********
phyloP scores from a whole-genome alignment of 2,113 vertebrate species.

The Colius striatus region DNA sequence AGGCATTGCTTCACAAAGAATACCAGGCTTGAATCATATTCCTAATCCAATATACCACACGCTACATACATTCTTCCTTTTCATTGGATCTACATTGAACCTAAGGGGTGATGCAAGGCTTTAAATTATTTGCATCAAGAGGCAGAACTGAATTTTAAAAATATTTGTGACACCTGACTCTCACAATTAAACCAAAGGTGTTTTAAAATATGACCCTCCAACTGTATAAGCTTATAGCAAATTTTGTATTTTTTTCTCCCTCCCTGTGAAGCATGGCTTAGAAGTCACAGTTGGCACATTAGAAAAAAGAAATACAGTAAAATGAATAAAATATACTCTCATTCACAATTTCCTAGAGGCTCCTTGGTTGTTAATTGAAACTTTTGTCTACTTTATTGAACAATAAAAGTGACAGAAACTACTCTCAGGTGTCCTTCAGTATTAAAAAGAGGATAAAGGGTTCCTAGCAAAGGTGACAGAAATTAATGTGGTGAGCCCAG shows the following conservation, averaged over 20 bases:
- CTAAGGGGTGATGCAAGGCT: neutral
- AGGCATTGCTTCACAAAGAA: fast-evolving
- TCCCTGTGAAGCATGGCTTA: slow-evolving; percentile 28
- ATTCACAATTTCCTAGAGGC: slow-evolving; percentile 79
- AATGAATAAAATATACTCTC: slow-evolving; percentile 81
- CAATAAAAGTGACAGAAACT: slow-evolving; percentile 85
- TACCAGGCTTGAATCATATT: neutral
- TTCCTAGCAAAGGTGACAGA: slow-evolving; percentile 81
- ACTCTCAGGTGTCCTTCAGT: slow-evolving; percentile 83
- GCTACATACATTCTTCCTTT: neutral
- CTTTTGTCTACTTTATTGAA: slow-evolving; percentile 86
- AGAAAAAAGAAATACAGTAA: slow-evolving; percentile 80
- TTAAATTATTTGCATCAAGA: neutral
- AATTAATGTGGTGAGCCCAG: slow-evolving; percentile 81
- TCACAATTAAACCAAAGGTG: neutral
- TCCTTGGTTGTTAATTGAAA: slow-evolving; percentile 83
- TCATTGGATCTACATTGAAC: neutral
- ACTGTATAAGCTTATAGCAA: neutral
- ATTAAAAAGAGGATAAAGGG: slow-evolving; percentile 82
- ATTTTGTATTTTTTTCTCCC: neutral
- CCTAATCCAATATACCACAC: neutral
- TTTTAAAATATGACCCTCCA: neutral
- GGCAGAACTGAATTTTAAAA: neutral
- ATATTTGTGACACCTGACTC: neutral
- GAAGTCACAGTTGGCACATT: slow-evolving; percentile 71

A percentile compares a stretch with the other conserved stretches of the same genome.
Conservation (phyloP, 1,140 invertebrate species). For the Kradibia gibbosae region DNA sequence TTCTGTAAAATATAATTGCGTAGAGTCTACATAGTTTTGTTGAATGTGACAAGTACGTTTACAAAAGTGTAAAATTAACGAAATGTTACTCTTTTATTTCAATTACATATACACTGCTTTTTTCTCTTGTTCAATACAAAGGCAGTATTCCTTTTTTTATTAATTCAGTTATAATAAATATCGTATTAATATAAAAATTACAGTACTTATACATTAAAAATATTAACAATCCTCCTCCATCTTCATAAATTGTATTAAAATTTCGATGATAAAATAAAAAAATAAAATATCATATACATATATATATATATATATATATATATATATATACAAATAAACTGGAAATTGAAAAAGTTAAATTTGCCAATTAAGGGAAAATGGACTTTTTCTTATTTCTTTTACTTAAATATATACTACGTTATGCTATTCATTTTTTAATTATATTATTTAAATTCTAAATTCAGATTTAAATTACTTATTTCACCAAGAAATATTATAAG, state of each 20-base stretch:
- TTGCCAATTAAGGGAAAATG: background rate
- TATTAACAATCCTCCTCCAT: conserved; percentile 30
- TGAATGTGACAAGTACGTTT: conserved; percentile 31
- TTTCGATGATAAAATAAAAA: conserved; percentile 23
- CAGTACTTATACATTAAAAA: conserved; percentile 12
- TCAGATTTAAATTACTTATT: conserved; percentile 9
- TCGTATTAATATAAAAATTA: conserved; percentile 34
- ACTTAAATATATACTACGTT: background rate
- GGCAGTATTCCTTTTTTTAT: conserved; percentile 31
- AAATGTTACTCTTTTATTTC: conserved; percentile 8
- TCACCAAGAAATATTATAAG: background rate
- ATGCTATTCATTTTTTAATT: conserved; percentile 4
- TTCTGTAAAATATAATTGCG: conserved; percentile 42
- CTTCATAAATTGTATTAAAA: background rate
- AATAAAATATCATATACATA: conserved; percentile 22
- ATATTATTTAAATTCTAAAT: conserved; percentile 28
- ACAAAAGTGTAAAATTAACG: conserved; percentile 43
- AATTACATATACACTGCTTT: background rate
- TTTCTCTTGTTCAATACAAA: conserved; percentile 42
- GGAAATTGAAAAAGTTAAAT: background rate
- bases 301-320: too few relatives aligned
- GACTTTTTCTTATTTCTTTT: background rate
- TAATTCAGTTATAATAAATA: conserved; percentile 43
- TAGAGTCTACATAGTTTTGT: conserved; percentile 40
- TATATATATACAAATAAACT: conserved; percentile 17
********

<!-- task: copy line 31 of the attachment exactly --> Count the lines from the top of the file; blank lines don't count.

- TATTAACAATCCTCCTCCAT: conserved; percentile 30